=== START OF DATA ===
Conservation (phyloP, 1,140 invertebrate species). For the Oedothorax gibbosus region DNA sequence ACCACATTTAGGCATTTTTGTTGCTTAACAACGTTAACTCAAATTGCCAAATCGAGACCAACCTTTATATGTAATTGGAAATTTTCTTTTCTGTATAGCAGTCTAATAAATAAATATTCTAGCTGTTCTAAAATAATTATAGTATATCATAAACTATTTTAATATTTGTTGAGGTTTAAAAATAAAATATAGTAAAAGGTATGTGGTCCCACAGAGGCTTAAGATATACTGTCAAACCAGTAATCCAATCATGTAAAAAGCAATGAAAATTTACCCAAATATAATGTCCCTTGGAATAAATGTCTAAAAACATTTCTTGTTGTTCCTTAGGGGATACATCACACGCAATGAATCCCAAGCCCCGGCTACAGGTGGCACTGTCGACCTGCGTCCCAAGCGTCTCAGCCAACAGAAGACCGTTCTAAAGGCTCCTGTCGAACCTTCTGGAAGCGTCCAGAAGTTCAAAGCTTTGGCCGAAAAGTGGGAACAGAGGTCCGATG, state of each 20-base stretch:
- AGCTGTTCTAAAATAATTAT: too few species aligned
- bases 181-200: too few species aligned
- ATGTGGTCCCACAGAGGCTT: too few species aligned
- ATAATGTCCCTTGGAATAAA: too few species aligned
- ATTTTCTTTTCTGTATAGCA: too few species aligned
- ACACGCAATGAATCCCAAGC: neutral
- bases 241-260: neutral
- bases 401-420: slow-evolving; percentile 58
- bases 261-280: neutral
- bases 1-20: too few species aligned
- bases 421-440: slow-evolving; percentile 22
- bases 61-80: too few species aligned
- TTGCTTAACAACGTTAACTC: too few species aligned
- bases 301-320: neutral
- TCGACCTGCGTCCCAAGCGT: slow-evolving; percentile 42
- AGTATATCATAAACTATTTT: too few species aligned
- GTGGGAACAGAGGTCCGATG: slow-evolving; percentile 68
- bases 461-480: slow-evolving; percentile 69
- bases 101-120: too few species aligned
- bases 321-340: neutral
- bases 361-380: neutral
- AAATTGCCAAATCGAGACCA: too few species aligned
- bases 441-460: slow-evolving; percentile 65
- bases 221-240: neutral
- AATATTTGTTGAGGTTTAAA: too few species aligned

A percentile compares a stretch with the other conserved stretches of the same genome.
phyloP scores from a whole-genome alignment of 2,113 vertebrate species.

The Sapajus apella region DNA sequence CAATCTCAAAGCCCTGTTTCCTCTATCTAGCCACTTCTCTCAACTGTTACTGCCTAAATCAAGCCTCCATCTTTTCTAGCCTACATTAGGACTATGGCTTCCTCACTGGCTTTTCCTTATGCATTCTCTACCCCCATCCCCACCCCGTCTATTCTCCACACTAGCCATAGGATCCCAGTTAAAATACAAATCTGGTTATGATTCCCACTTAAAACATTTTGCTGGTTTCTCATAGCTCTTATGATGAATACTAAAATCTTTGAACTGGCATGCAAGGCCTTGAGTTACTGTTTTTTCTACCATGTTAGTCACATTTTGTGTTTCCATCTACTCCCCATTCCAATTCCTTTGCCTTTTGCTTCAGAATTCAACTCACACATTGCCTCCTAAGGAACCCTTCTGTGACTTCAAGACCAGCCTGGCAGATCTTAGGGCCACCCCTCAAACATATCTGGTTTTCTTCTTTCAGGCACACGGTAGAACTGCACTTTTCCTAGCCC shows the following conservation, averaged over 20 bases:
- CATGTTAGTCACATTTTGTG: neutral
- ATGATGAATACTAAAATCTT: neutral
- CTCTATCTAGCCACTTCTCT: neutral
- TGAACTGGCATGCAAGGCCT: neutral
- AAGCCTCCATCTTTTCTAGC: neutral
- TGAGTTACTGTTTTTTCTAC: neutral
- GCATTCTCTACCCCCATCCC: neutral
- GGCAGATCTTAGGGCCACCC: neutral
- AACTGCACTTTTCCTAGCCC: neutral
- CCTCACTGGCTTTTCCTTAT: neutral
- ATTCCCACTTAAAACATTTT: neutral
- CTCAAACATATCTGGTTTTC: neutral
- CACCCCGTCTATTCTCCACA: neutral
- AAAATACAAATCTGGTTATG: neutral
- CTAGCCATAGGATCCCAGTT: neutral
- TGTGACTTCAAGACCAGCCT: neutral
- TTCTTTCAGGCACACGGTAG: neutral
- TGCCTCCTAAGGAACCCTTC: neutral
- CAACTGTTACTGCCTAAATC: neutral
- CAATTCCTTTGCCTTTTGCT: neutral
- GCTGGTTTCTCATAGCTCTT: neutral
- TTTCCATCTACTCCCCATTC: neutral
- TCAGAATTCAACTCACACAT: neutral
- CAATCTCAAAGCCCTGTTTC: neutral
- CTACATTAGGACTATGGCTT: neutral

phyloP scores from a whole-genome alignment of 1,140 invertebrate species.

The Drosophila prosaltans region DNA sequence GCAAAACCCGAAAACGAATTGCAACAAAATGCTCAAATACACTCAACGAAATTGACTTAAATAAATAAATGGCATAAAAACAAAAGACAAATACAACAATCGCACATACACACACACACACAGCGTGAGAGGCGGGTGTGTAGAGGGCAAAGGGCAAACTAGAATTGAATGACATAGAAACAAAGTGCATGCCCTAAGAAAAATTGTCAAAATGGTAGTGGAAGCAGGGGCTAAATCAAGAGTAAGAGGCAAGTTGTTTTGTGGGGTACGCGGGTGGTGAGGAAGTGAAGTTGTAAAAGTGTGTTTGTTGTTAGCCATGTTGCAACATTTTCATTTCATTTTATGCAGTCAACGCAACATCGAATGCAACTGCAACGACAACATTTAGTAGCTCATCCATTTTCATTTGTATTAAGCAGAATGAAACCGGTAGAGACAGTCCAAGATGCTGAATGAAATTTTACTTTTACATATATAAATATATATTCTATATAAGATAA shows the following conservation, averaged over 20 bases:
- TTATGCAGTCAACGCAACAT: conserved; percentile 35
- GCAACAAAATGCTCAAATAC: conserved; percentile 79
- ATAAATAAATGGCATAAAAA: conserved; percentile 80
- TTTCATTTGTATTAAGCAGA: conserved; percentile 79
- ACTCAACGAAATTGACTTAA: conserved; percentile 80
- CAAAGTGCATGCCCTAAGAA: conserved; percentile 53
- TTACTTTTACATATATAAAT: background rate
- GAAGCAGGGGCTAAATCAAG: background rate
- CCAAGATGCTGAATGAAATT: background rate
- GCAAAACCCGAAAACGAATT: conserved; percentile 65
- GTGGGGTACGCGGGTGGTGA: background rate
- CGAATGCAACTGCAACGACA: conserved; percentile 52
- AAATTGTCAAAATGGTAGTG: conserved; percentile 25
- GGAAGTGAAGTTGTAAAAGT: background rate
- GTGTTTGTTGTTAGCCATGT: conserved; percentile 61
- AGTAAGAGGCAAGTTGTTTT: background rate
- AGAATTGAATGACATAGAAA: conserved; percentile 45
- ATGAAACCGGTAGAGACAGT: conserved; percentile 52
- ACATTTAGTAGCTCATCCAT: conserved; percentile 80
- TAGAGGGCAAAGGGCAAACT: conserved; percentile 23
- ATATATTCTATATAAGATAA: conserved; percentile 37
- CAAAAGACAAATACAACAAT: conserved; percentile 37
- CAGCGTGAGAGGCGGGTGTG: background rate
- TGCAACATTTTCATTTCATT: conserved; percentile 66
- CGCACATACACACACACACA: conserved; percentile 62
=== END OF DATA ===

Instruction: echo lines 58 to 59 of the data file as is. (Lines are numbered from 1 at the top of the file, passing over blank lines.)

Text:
- GCAACAAAATGCTCAAATAC: conserved; percentile 79
- ATAAATAAATGGCATAAAAA: conserved; percentile 80